How Cope lost it
When Mosiuoa Lekota and Mbhazima Shilowa broke away from the ANC they claimed to speak for the 40% of ANC members who voted for Thabo Mbeki in Polokwane.
The move created a buzz, as it suggested the ANC’s hegemony might be shaken for the first time since 1994.
The potential was there. Cope’s first consultative meetings in Cape Town and the Eastern Cape were well attended and struck a chord with many. When it announced that about 50 ANC MPs would cross to it, the ANC went into panic mode.
Six months later Cope failed to poll even half the vaunted 40%. What happened?
The party ran the wrong campaign altogether—and even that started very late. In February, when I interviewed leaders, not one poster was up. The ANC started taking Jacob Zuma to voters and key opinion-makers at home and abroad in about September last year.
Cope was taking it easy and told me that other parties were peaking too early. It’s a moot question whether it ever peaked.
And when the campaign got going it focused on the rich, educated and opinionated. Being a middle-class party and targeting this group was fair enough, as such people were at the forefront of questioning whether South Africa could afford a morally compromised president.
But elections are not won by preaching to the converted.
The party invested in top communicators JJ Tabane, Sipho Ngwema and Phillip Dexter, all with experience of dealing with the media and crucial in projecting Cope as a modern, professional organisation.
But it was invisible in the townships and villages where most South Africans live. Lekota addressed Afrikaners, business people and professionals, but Shilowa and the party’s presidential candidate Mvume Dandala spent little time staging township rallies and running door-to-door campaigns.
As the home province of many senior Cope leaders, the Eastern Cape was identified as the strongest area of potential growth.
But the party did not work hard to establish itself in branches, the lifeblood of the ANC.
After it won 10 Western Cape by-elections by default, because the ANC failed to register candidates in time, it fell into a complacent slumber.
Subsequently it suffered devastating losses in by-elections in the Eastern Cape and other provinces, which it then claimed were not its focus.
Then Cope suddenly invented a PR nightmare by deciding to elect an outsider, Dandala, as its presidential candidate.
It was a clear vote of no confidence in the party’s president, Lekota, who publicly questioned the decision, saying he was unaware of it and not party to it.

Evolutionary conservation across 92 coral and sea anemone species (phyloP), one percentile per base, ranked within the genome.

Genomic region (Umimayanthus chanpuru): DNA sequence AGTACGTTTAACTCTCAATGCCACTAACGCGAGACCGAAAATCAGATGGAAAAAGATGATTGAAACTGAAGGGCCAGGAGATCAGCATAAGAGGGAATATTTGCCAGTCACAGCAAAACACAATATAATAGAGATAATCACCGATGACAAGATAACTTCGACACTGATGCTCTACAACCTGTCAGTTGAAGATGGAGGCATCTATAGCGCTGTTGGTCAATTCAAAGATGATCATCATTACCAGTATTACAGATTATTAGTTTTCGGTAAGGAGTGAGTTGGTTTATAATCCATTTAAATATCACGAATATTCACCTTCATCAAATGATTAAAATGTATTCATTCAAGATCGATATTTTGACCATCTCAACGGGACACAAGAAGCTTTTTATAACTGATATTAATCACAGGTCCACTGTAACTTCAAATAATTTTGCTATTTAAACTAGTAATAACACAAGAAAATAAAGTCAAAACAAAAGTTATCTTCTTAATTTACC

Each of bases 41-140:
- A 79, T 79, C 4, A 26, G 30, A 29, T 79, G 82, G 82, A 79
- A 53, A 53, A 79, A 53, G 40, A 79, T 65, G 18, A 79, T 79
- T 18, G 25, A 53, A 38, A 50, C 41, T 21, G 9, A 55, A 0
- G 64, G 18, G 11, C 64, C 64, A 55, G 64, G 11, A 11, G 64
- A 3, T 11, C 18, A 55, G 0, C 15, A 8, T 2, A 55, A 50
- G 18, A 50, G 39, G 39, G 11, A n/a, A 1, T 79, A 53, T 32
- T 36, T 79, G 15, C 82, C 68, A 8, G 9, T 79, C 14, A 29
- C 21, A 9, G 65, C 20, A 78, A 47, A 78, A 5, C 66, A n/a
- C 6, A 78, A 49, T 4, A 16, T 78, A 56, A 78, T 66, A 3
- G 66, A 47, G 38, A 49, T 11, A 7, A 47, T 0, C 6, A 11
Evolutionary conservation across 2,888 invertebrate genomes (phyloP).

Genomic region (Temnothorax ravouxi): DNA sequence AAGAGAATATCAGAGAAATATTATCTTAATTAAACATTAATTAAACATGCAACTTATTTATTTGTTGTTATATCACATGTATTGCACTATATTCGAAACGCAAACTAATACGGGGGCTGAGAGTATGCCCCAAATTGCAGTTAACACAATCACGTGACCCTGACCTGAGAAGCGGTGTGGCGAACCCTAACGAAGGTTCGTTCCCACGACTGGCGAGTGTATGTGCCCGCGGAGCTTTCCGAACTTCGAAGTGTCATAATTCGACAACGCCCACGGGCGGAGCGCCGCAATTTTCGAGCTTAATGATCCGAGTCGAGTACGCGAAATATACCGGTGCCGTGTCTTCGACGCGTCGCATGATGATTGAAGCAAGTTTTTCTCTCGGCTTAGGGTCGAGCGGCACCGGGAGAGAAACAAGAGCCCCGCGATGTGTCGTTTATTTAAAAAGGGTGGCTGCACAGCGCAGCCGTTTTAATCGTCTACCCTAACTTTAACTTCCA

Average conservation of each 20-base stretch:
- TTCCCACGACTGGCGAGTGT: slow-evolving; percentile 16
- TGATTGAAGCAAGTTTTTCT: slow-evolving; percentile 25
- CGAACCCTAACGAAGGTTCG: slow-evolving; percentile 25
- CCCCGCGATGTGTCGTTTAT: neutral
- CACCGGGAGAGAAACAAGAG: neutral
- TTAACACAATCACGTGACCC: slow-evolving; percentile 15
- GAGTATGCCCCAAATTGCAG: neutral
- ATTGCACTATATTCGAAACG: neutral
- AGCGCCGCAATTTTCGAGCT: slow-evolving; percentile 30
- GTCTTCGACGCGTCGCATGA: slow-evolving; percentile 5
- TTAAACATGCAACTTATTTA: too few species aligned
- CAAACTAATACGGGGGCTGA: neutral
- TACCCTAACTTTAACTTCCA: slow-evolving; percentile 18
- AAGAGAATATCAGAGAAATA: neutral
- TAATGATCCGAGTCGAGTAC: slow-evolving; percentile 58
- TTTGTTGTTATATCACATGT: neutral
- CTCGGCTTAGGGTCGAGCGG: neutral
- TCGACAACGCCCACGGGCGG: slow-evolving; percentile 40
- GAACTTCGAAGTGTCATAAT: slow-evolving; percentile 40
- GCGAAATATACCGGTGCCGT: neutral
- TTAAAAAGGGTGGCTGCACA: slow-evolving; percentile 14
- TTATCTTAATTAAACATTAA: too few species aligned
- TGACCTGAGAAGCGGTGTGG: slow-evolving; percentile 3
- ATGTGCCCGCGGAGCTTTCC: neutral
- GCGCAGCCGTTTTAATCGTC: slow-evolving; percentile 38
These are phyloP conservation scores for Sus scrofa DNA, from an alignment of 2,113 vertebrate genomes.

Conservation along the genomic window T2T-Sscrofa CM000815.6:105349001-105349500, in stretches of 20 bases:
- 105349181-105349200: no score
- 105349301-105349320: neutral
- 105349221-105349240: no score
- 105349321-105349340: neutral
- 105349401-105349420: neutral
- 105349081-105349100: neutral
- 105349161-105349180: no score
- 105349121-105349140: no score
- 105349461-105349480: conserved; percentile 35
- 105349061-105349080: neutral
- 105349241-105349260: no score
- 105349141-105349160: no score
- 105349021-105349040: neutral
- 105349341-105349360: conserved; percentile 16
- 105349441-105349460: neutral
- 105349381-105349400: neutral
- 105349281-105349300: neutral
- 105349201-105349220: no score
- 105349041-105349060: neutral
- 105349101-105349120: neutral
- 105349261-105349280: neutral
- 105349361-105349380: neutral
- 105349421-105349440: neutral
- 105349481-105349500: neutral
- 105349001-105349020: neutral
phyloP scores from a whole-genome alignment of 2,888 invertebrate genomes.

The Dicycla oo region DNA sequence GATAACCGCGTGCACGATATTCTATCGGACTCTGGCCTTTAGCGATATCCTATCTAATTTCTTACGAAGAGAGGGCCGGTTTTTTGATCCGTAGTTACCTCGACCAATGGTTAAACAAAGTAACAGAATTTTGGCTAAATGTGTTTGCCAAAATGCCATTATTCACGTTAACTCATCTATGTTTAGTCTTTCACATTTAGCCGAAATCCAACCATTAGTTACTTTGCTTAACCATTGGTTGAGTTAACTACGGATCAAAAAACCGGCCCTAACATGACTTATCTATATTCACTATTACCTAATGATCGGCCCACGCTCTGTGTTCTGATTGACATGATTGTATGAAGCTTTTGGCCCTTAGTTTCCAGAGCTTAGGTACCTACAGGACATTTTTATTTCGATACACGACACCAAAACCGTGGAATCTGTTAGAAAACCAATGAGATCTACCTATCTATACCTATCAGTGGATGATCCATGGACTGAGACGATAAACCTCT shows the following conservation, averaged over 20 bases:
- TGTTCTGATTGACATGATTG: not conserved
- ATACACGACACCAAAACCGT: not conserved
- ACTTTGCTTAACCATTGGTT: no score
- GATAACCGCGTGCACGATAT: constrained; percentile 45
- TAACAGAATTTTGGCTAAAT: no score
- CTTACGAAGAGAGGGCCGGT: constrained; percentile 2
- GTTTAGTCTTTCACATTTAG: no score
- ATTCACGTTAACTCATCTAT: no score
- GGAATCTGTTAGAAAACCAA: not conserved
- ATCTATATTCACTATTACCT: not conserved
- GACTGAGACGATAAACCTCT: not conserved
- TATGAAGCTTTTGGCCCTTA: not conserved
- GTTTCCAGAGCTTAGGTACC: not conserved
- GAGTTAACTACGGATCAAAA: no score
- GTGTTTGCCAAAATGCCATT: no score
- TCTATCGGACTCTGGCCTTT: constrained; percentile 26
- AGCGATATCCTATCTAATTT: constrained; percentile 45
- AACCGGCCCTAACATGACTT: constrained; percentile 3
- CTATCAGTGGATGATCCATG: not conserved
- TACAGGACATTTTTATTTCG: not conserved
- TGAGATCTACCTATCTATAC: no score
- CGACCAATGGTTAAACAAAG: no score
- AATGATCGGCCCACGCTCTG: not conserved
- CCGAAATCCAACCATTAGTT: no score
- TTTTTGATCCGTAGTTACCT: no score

Underlying the move were concerns that he might be too closely associated with Mbeki’s Polokwane losers and that he had made reckless remarks, including questioning the affirmative action policies that most of Cope’s young professionals support and have benefited from.
Dandala projected the right moral image, as a contrast to Zuma. But he is no politician and inspires no confidence when he addresses mass meetings. He could not be relied on to woo undecided voters.
Compounding the confusion was the decision to place Lekota on the ballot rather than Dandala. Apparently sulking, Lekota did not appear at events he was supposed to address, even sparking rumours that the ANC was luring him back.
Another power struggle ensued when the politicians—including Lekota and central committee member Mlungisi Hlongwane—felt spokespeople and other lowly officials were overruling them.
The party had already made a poor decision by appointing Hlongwane elections head. The former Sanco president is known for exaggerating his influence—he previously claimed that Sanco had six million members who would follow him into Cope.
Predictably, Hlongwane did not perform and resented being called to account by people he considered party employees.
In a hilarious sideshow the ANC made a “major announcement” that he was rejoining it.
Insignificant as it was, the defection showed that the party was disunited.
No one realistically expected Cope to win the elections and it had little time to organise a campaign, but it failed to do the hard grind of penetrating the townships, villages and wards.
It spent too much of the little time available in wining and dining the more enlightened members of our society and neglecting grass-roots work.
What it did succeed in doing was to invigorate ANC supporters and spur the ruling party’s election machinery into its highest gear since 1994.
It has two full years to prepare for the next municipal elections. Will it Cope?